For those of us “in the academy” these are the types of actions we need to find ways to support, incorporating the simple, but again radical, visions these actions present into our own work and advocacy!

this is what multiculturalism (actually) looks like

visbility 3 – underexposure

So what do you do when your community is only made visible in the media as a problem, and when the realities of your everyday life – the good and the not so good  – are sorely underexposed?

For two different groups of youth in Copenhagen the answer was to become the media.

Ethniqa Magizine is a online lifestyle publication that started in the living room of one of the editors, and has grown into a network of women writing in their own voices about the experience of living in Denmark.  Articles range from discussions of homelessness, and youth navigating the difficult terrain of sexuality, culture and religion, to lighter fashion and beauty articles.

The editors are proud that the articles in Ethniqa are tied together by writing that always endevours to simply speak in the author’s own voice, without feeling obligated to play any of the roles they see women of colour are often asked to play in the Danish media – for example, representative of their community, hero, or victim.

Ethniqa also features a range of fashion photo shoots, which the editors see as the other great success of the magazine. These are photos featuring Danish women (and some men) with various styles, tastes and ethnic backgrounds, and as the editors describe it “These are photos that could be in any Danish magazine, but they are not.” The editors of Ethinqa want to change that, and in the process change the image that pops into someone’s mind when they think of a Danish woman.

While magasinet Mjølnerparken is a very different project, its goals are not dissimilar to Ethniqa’s. Mjølnerparken is a social housing neighbourhood in the north end of Copenhagen, which the media, and some politicians, have made synonymous with crime and disorder in the city, and more specifically with “immigrant” crime and disorder. The magazine presents a very different view, and one that comes straight from a group of youth who call Mjølnerparken home.

The magazine started as part of a community development project in the neighbourhood, and features … well it features pretty much whatever the youth editorial board what it to. This usually includes updates on events in the neighbourhood, and more general arts and politics updates. When I visited they were working on an issue based on a recent whirlwind trip to Palestine.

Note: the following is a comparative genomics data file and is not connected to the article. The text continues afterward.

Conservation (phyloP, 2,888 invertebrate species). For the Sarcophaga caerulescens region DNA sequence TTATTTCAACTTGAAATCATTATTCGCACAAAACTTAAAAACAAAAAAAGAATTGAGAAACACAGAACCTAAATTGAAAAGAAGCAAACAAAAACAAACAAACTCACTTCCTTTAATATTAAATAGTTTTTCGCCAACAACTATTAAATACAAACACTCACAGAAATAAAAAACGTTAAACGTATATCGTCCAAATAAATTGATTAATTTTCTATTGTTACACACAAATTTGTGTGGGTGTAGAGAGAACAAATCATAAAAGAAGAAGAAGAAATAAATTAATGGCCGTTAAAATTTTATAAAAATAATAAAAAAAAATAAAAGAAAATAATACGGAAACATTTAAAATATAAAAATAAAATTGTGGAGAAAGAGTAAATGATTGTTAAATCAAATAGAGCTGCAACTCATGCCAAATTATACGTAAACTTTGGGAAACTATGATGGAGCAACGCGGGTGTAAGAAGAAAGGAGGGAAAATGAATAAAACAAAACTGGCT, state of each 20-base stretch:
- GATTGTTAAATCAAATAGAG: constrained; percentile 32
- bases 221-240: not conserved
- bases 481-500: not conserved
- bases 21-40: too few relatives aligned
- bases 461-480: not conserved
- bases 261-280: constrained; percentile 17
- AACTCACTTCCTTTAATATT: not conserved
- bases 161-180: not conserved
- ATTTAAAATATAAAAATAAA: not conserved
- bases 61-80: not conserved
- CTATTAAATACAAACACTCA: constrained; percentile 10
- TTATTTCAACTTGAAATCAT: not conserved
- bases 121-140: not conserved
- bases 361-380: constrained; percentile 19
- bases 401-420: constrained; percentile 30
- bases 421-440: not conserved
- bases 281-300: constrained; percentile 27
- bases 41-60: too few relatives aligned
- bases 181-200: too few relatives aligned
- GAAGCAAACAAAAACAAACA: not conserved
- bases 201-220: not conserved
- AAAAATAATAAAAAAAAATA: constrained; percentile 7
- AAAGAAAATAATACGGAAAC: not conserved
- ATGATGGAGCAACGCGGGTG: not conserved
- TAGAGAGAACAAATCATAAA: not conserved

The Mjølnerparkens in the general media, and in this magazine are two very different places, and as the youth describe they don’t really recognize the mainstream media version. There are challenges in their community, they know that, but they still feel these are misrepresented. Plus, as we joked what would the news look like if someone filed a report every time a kid did drugs in the tony Østerbro neighbourhood?

For the most part Mjølnerparken is a safe home for these youth, and a space where they feel free to create their own version of Danishness, by combining the best of the many cultures in which they are immersed.

visbility 3 – underexposure

visibility 2 – overexposure

Immigration continues to be described as a problem in need of solution, and people identified as immigrants are in many ways the key problem. But who exactly are these immigrants? The obvious answer might seem to be people that moved from another country, but in both popular and official discussions immigrant is an increasingly raced and classed term used synonymously with ideas of disorder, radicalization, lack of achievement and criminalization.